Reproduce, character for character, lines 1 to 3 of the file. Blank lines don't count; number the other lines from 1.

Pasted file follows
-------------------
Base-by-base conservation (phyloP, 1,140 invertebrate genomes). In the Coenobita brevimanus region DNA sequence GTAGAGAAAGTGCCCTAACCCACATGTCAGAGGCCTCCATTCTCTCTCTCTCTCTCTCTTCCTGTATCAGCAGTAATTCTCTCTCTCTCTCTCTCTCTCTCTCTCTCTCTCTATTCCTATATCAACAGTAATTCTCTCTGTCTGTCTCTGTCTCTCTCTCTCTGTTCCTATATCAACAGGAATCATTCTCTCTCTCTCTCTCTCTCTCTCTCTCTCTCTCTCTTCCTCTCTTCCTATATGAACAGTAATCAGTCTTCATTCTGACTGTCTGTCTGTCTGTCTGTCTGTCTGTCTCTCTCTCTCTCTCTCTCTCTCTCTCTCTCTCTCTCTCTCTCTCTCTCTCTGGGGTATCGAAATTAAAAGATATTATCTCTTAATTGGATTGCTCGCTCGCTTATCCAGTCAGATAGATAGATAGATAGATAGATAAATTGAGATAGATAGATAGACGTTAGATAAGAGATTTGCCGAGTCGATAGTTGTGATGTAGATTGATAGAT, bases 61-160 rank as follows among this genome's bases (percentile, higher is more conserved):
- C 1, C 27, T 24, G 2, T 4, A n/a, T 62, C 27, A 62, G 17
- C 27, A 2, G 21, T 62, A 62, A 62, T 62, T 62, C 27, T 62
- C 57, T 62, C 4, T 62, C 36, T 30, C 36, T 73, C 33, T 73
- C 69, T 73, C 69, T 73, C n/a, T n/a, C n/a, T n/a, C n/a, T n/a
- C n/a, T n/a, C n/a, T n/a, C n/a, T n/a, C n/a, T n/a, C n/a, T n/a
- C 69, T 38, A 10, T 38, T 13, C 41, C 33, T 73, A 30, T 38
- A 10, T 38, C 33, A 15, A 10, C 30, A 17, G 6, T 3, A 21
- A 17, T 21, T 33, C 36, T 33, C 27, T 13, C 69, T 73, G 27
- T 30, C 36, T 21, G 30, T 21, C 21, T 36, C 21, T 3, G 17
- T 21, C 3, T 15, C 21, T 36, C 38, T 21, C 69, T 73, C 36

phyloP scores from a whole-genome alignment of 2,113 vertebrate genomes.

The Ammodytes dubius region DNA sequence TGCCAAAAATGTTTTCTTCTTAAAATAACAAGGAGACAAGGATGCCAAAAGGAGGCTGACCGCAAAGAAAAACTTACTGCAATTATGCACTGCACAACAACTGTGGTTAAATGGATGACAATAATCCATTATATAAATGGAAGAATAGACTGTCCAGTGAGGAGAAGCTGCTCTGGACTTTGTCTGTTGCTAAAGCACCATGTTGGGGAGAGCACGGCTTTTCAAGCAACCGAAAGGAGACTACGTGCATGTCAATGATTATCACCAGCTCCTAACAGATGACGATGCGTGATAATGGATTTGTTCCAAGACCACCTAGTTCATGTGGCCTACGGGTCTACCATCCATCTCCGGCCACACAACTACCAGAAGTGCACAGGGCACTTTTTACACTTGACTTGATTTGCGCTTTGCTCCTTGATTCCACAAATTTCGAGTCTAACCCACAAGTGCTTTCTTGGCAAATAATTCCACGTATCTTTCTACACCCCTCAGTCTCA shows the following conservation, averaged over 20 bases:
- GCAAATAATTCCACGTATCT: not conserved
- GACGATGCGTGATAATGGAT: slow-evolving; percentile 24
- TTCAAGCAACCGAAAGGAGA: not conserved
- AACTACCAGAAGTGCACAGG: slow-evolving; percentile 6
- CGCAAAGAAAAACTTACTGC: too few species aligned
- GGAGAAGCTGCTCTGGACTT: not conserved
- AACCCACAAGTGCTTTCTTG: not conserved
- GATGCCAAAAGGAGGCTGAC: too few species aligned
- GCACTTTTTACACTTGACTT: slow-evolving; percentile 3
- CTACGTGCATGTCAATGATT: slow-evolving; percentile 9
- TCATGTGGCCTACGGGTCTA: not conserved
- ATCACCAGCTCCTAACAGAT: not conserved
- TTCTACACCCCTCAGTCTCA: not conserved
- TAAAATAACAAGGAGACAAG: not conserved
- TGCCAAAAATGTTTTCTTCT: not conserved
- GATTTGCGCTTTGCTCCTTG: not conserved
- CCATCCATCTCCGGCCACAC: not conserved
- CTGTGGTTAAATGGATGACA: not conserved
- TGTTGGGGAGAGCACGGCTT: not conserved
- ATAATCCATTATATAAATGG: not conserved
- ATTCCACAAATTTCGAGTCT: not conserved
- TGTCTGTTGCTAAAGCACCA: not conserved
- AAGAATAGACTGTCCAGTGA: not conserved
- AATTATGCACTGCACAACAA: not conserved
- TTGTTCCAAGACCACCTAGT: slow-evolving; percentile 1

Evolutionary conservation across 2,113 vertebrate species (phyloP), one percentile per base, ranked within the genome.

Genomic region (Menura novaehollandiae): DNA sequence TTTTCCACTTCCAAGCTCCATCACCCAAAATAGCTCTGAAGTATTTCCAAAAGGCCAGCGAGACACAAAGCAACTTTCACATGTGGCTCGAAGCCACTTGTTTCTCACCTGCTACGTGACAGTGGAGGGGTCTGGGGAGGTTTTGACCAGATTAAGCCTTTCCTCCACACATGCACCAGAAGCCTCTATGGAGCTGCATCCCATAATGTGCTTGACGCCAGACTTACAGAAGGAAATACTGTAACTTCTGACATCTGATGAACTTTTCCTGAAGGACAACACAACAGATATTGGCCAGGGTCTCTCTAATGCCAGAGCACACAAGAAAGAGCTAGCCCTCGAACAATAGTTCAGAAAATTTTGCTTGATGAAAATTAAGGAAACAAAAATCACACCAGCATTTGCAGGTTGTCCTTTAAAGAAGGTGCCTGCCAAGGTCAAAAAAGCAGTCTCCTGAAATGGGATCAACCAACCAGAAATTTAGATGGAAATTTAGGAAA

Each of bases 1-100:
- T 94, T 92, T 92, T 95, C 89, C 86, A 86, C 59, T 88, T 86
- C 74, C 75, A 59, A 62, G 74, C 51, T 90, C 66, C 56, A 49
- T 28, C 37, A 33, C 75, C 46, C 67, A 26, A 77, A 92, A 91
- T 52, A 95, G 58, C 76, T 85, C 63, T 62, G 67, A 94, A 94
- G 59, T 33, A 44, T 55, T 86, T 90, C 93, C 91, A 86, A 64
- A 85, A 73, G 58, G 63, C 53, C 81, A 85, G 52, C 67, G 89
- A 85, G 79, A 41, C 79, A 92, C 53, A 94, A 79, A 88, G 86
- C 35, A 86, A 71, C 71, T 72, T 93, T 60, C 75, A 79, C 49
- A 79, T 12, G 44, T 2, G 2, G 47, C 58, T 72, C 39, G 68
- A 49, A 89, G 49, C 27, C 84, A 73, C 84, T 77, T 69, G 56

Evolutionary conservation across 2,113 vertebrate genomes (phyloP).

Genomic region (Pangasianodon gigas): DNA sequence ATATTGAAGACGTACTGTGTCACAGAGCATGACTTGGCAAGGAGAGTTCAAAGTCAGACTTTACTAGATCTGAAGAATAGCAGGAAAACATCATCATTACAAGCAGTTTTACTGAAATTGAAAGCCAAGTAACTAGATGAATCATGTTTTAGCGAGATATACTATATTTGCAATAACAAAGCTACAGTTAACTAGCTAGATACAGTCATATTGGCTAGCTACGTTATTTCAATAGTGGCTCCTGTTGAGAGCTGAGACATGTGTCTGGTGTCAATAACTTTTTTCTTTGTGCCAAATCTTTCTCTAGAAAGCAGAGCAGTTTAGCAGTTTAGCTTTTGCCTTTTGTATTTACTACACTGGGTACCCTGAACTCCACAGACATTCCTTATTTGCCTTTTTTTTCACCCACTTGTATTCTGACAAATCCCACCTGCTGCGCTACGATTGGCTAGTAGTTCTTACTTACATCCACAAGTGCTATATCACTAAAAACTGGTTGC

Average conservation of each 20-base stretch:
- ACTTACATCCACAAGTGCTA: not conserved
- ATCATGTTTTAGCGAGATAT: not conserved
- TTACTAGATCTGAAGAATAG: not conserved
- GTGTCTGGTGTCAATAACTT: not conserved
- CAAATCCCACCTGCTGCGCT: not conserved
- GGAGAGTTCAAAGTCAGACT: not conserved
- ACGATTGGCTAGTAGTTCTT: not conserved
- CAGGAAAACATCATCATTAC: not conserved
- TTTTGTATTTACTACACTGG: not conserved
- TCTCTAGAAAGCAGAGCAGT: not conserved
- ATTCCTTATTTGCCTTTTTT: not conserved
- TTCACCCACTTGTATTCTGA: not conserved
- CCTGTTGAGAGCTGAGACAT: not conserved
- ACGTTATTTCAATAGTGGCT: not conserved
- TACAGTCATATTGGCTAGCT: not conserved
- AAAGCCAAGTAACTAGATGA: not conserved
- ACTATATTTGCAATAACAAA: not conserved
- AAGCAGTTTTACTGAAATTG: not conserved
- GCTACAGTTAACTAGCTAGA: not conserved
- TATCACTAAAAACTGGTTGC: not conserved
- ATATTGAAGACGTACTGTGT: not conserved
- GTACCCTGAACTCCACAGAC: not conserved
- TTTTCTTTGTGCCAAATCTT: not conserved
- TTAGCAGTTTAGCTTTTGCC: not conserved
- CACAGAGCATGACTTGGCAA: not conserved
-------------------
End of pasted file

Base-by-base conservation (phyloP, 1,140 invertebrate genomes). In the Coenobita brevimanus region DNA sequence GTAGAGAAAGTGCCCTAACCCACATGTCAGAGGCCTCCATTCTCTCTCTCTCTCTCTCTTCCTGTATCAGCAGTAATTCTCTCTCTCTCTCTCTCTCTCTCTCTCTCTCTCTATTCCTATATCAACAGTAATTCTCTCTGTCTGTCTCTGTCTCTCTCTCTCTGTTCCTATATCAACAGGAATCATTCTCTCTCTCTCTCTCTCTCTCTCTCTCTCTCTCTCTTCCTCTCTTCCTATATGAACAGTAATCAGTCTTCATTCTGACTGTCTGTCTGTCTGTCTGTCTGTCTGTCTCTCTCTCTCTCTCTCTCTCTCTCTCTCTCTCTCTCTCTCTCTCTCTCTCTGGGGTATCGAAATTAAAAGATATTATCTCTTAATTGGATTGCTCGCTCGCTTATCCAGTCAGATAGATAGATAGATAGATAGATAAATTGAGATAGATAGATAGACGTTAGATAAGAGATTTGCCGAGTCGATAGTTGTGATGTAGATTGATAGAT, bases 61-160 rank as follows among this genome's bases (percentile, higher is more conserved):
- C 1, C 27, T 24, G 2, T 4, A n/a, T 62, C 27, A 62, G 17
- C 27, A 2, G 21, T 62, A 62, A 62, T 62, T 62, C 27, T 62